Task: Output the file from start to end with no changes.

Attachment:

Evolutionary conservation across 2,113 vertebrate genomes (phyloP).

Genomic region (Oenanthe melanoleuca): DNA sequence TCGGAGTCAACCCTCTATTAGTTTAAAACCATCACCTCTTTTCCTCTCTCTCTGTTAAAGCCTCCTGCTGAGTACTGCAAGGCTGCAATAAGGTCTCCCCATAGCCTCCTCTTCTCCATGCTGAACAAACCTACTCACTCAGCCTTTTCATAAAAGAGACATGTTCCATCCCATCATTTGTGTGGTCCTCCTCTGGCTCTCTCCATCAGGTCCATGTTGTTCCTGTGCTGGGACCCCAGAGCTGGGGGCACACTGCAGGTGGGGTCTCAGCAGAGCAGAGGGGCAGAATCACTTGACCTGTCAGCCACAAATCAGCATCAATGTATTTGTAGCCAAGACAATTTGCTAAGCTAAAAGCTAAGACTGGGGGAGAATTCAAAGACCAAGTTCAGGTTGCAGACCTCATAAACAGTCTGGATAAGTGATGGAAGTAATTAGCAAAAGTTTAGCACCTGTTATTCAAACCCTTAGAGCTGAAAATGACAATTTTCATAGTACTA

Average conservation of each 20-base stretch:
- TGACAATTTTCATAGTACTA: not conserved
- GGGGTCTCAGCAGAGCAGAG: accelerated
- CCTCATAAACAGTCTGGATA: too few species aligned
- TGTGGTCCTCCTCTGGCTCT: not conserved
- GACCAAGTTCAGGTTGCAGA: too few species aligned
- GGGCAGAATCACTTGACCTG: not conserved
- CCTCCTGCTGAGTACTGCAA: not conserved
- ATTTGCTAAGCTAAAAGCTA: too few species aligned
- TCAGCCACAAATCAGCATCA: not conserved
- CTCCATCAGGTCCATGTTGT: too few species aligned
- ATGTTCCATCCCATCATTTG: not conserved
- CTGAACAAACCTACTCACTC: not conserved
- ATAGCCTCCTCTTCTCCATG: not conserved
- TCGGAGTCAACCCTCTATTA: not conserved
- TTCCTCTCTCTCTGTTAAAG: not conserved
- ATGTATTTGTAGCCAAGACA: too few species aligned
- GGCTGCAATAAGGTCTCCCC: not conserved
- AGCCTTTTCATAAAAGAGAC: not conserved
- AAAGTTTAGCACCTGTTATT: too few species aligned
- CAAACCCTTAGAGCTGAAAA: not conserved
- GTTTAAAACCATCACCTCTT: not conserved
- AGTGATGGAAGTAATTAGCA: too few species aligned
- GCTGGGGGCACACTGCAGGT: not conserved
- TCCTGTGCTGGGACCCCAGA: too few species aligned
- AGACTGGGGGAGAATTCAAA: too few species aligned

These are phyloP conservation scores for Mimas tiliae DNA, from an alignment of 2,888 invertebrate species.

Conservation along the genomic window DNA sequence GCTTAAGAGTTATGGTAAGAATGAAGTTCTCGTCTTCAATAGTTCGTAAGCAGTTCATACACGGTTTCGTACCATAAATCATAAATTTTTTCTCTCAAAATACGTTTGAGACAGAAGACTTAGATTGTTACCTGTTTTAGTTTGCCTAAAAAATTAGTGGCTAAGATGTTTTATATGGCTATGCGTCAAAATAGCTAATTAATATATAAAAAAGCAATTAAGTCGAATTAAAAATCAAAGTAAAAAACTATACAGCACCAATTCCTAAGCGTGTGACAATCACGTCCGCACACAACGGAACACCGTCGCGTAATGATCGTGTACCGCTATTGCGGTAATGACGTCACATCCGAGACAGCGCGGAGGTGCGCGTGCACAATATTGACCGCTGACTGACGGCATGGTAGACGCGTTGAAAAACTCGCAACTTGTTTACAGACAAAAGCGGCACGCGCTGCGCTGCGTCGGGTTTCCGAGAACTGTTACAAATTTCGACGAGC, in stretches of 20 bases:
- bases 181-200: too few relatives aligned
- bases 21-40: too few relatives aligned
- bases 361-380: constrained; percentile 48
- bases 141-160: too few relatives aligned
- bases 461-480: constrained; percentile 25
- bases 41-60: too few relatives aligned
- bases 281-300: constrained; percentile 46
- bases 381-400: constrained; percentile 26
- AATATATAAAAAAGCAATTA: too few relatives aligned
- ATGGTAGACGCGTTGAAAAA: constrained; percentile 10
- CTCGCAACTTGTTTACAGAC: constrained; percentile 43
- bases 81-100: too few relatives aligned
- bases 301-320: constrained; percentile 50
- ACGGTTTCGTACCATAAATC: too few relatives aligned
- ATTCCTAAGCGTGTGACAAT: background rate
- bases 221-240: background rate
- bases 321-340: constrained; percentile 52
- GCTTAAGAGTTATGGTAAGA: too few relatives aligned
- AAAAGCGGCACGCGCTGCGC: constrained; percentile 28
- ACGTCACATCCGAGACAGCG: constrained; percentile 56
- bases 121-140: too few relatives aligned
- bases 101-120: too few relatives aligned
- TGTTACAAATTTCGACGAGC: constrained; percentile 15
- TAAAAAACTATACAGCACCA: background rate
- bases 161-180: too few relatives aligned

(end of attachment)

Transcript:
Evolutionary conservation across 2,113 vertebrate genomes (phyloP).

Genomic region (Oenanthe melanoleuca): DNA sequence TCGGAGTCAACCCTCTATTAGTTTAAAACCATCACCTCTTTTCCTCTCTCTCTGTTAAAGCCTCCTGCTGAGTACTGCAAGGCTGCAATAAGGTCTCCCCATAGCCTCCTCTTCTCCATGCTGAACAAACCTACTCACTCAGCCTTTTCATAAAAGAGACATGTTCCATCCCATCATTTGTGTGGTCCTCCTCTGGCTCTCTCCATCAGGTCCATGTTGTTCCTGTGCTGGGACCCCAGAGCTGGGGGCACACTGCAGGTGGGGTCTCAGCAGAGCAGAGGGGCAGAATCACTTGACCTGTCAGCCACAAATCAGCATCAATGTATTTGTAGCCAAGACAATTTGCTAAGCTAAAAGCTAAGACTGGGGGAGAATTCAAAGACCAAGTTCAGGTTGCAGACCTCATAAACAGTCTGGATAAGTGATGGAAGTAATTAGCAAAAGTTTAGCACCTGTTATTCAAACCCTTAGAGCTGAAAATGACAATTTTCATAGTACTA

Average conservation of each 20-base stretch:
- TGACAATTTTCATAGTACTA: not conserved
- GGGGTCTCAGCAGAGCAGAG: accelerated
- CCTCATAAACAGTCTGGATA: too few species aligned
- TGTGGTCCTCCTCTGGCTCT: not conserved
- GACCAAGTTCAGGTTGCAGA: too few species aligned
- GGGCAGAATCACTTGACCTG: not conserved
- CCTCCTGCTGAGTACTGCAA: not conserved
- ATTTGCTAAGCTAAAAGCTA: too few species aligned
- TCAGCCACAAATCAGCATCA: not conserved
- CTCCATCAGGTCCATGTTGT: too few species aligned
- ATGTTCCATCCCATCATTTG: not conserved
- CTGAACAAACCTACTCACTC: not conserved
- ATAGCCTCCTCTTCTCCATG: not conserved
- TCGGAGTCAACCCTCTATTA: not conserved
- TTCCTCTCTCTCTGTTAAAG: not conserved
- ATGTATTTGTAGCCAAGACA: too few species aligned
- GGCTGCAATAAGGTCTCCCC: not conserved
- AGCCTTTTCATAAAAGAGAC: not conserved
- AAAGTTTAGCACCTGTTATT: too few species aligned
- CAAACCCTTAGAGCTGAAAA: not conserved
- GTTTAAAACCATCACCTCTT: not conserved
- AGTGATGGAAGTAATTAGCA: too few species aligned
- GCTGGGGGCACACTGCAGGT: not conserved
- TCCTGTGCTGGGACCCCAGA: too few species aligned
- AGACTGGGGGAGAATTCAAA: too few species aligned

These are phyloP conservation scores for Mimas tiliae DNA, from an alignment of 2,888 invertebrate species.

Conservation along the genomic window DNA sequence GCTTAAGAGTTATGGTAAGAATGAAGTTCTCGTCTTCAATAGTTCGTAAGCAGTTCATACACGGTTTCGTACCATAAATCATAAATTTTTTCTCTCAAAATACGTTTGAGACAGAAGACTTAGATTGTTACCTGTTTTAGTTTGCCTAAAAAATTAGTGGCTAAGATGTTTTATATGGCTATGCGTCAAAATAGCTAATTAATATATAAAAAAGCAATTAAGTCGAATTAAAAATCAAAGTAAAAAACTATACAGCACCAATTCCTAAGCGTGTGACAATCACGTCCGCACACAACGGAACACCGTCGCGTAATGATCGTGTACCGCTATTGCGGTAATGACGTCACATCCGAGACAGCGCGGAGGTGCGCGTGCACAATATTGACCGCTGACTGACGGCATGGTAGACGCGTTGAAAAACTCGCAACTTGTTTACAGACAAAAGCGGCACGCGCTGCGCTGCGTCGGGTTTCCGAGAACTGTTACAAATTTCGACGAGC, in stretches of 20 bases:
- bases 181-200: too few relatives aligned
- bases 21-40: too few relatives aligned
- bases 361-380: constrained; percentile 48
- bases 141-160: too few relatives aligned
- bases 461-480: constrained; percentile 25
- bases 41-60: too few relatives aligned
- bases 281-300: constrained; percentile 46
- bases 381-400: constrained; percentile 26
- AATATATAAAAAAGCAATTA: too few relatives aligned
- ATGGTAGACGCGTTGAAAAA: constrained; percentile 10
- CTCGCAACTTGTTTACAGAC: constrained; percentile 43
- bases 81-100: too few relatives aligned
- bases 301-320: constrained; percentile 50
- ACGGTTTCGTACCATAAATC: too few relatives aligned
- ATTCCTAAGCGTGTGACAAT: background rate
- bases 221-240: background rate
- bases 321-340: constrained; percentile 52
- GCTTAAGAGTTATGGTAAGA: too few relatives aligned
- AAAAGCGGCACGCGCTGCGC: constrained; percentile 28
- ACGTCACATCCGAGACAGCG: constrained; percentile 56
- bases 121-140: too few relatives aligned
- bases 101-120: too few relatives aligned
- TGTTACAAATTTCGACGAGC: constrained; percentile 15
- TAAAAAACTATACAGCACCA: background rate
- bases 161-180: too few relatives aligned